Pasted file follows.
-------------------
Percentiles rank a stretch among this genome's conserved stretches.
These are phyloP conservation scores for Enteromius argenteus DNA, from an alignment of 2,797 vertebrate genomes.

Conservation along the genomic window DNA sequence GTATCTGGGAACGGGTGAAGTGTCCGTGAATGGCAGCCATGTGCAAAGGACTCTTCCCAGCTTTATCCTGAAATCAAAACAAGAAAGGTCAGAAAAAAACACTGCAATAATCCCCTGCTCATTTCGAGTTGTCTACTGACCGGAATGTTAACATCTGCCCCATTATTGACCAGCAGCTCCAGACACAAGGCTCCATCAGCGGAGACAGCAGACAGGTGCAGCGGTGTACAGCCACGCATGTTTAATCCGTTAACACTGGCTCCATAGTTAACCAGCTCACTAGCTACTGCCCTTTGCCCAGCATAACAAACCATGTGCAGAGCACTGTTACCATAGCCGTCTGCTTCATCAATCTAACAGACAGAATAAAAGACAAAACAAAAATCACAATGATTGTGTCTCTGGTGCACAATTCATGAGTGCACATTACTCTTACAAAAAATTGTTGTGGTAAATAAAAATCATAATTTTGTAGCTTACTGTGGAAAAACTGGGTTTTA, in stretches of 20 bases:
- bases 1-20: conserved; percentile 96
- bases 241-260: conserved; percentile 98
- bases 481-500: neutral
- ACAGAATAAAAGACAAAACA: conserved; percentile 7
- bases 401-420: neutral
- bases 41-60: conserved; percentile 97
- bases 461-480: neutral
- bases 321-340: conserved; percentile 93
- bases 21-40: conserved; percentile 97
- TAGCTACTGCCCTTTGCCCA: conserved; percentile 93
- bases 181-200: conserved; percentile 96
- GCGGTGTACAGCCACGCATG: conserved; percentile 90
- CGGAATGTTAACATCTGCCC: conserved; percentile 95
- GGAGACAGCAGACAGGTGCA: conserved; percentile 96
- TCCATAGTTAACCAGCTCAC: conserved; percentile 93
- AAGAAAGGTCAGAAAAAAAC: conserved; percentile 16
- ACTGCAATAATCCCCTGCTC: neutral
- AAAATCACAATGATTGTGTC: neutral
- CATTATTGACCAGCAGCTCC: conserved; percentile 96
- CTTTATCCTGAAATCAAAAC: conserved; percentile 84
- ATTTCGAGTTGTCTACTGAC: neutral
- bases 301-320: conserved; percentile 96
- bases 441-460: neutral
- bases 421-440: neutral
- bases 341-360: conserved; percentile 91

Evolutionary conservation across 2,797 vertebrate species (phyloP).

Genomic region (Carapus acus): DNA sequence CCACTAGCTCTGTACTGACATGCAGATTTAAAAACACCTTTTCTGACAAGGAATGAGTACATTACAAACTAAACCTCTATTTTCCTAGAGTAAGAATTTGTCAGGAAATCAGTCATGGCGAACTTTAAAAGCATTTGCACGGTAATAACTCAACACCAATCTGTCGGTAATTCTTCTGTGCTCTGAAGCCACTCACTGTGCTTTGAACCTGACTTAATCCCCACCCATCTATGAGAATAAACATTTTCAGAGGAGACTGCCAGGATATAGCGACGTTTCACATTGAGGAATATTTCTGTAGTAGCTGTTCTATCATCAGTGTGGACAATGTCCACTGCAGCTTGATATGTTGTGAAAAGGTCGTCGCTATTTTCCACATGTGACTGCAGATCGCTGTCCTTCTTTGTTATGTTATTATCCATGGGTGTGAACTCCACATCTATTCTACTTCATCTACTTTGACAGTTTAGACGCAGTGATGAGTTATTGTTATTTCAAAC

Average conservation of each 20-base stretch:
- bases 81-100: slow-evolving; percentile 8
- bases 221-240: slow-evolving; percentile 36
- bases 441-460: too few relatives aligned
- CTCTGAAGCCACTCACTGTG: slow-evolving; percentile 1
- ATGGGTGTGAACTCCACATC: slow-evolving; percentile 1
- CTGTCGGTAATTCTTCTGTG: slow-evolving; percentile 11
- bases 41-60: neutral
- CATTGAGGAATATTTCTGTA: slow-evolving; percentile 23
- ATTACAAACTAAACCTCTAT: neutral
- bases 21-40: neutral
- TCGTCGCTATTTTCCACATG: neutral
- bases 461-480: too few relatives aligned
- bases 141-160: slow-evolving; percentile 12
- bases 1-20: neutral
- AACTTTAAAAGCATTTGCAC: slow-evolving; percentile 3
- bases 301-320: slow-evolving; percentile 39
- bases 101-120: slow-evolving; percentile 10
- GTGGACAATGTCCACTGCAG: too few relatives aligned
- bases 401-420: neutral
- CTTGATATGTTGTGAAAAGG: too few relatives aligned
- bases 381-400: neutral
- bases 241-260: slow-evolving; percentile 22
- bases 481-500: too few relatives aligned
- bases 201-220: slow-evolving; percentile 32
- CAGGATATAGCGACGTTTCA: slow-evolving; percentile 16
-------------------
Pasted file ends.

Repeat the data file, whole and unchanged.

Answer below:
Percentiles rank a stretch among this genome's conserved stretches.
These are phyloP conservation scores for Enteromius argenteus DNA, from an alignment of 2,797 vertebrate genomes.

Conservation along the genomic window DNA sequence GTATCTGGGAACGGGTGAAGTGTCCGTGAATGGCAGCCATGTGCAAAGGACTCTTCCCAGCTTTATCCTGAAATCAAAACAAGAAAGGTCAGAAAAAAACACTGCAATAATCCCCTGCTCATTTCGAGTTGTCTACTGACCGGAATGTTAACATCTGCCCCATTATTGACCAGCAGCTCCAGACACAAGGCTCCATCAGCGGAGACAGCAGACAGGTGCAGCGGTGTACAGCCACGCATGTTTAATCCGTTAACACTGGCTCCATAGTTAACCAGCTCACTAGCTACTGCCCTTTGCCCAGCATAACAAACCATGTGCAGAGCACTGTTACCATAGCCGTCTGCTTCATCAATCTAACAGACAGAATAAAAGACAAAACAAAAATCACAATGATTGTGTCTCTGGTGCACAATTCATGAGTGCACATTACTCTTACAAAAAATTGTTGTGGTAAATAAAAATCATAATTTTGTAGCTTACTGTGGAAAAACTGGGTTTTA, in stretches of 20 bases:
- bases 1-20: conserved; percentile 96
- bases 241-260: conserved; percentile 98
- bases 481-500: neutral
- ACAGAATAAAAGACAAAACA: conserved; percentile 7
- bases 401-420: neutral
- bases 41-60: conserved; percentile 97
- bases 461-480: neutral
- bases 321-340: conserved; percentile 93
- bases 21-40: conserved; percentile 97
- TAGCTACTGCCCTTTGCCCA: conserved; percentile 93
- bases 181-200: conserved; percentile 96
- GCGGTGTACAGCCACGCATG: conserved; percentile 90
- CGGAATGTTAACATCTGCCC: conserved; percentile 95
- GGAGACAGCAGACAGGTGCA: conserved; percentile 96
- TCCATAGTTAACCAGCTCAC: conserved; percentile 93
- AAGAAAGGTCAGAAAAAAAC: conserved; percentile 16
- ACTGCAATAATCCCCTGCTC: neutral
- AAAATCACAATGATTGTGTC: neutral
- CATTATTGACCAGCAGCTCC: conserved; percentile 96
- CTTTATCCTGAAATCAAAAC: conserved; percentile 84
- ATTTCGAGTTGTCTACTGAC: neutral
- bases 301-320: conserved; percentile 96
- bases 441-460: neutral
- bases 421-440: neutral
- bases 341-360: conserved; percentile 91

Evolutionary conservation across 2,797 vertebrate species (phyloP).

Genomic region (Carapus acus): DNA sequence CCACTAGCTCTGTACTGACATGCAGATTTAAAAACACCTTTTCTGACAAGGAATGAGTACATTACAAACTAAACCTCTATTTTCCTAGAGTAAGAATTTGTCAGGAAATCAGTCATGGCGAACTTTAAAAGCATTTGCACGGTAATAACTCAACACCAATCTGTCGGTAATTCTTCTGTGCTCTGAAGCCACTCACTGTGCTTTGAACCTGACTTAATCCCCACCCATCTATGAGAATAAACATTTTCAGAGGAGACTGCCAGGATATAGCGACGTTTCACATTGAGGAATATTTCTGTAGTAGCTGTTCTATCATCAGTGTGGACAATGTCCACTGCAGCTTGATATGTTGTGAAAAGGTCGTCGCTATTTTCCACATGTGACTGCAGATCGCTGTCCTTCTTTGTTATGTTATTATCCATGGGTGTGAACTCCACATCTATTCTACTTCATCTACTTTGACAGTTTAGACGCAGTGATGAGTTATTGTTATTTCAAAC

Average conservation of each 20-base stretch:
- bases 81-100: slow-evolving; percentile 8
- bases 221-240: slow-evolving; percentile 36
- bases 441-460: too few relatives aligned
- CTCTGAAGCCACTCACTGTG: slow-evolving; percentile 1
- ATGGGTGTGAACTCCACATC: slow-evolving; percentile 1
- CTGTCGGTAATTCTTCTGTG: slow-evolving; percentile 11
- bases 41-60: neutral
- CATTGAGGAATATTTCTGTA: slow-evolving; percentile 23
- ATTACAAACTAAACCTCTAT: neutral
- bases 21-40: neutral
- TCGTCGCTATTTTCCACATG: neutral
- bases 461-480: too few relatives aligned
- bases 141-160: slow-evolving; percentile 12
- bases 1-20: neutral
- AACTTTAAAAGCATTTGCAC: slow-evolving; percentile 3
- bases 301-320: slow-evolving; percentile 39
- bases 101-120: slow-evolving; percentile 10
- GTGGACAATGTCCACTGCAG: too few relatives aligned
- bases 401-420: neutral
- CTTGATATGTTGTGAAAAGG: too few relatives aligned
- bases 381-400: neutral
- bases 241-260: slow-evolving; percentile 22
- bases 481-500: too few relatives aligned
- bases 201-220: slow-evolving; percentile 32
- CAGGATATAGCGACGTTTCA: slow-evolving; percentile 16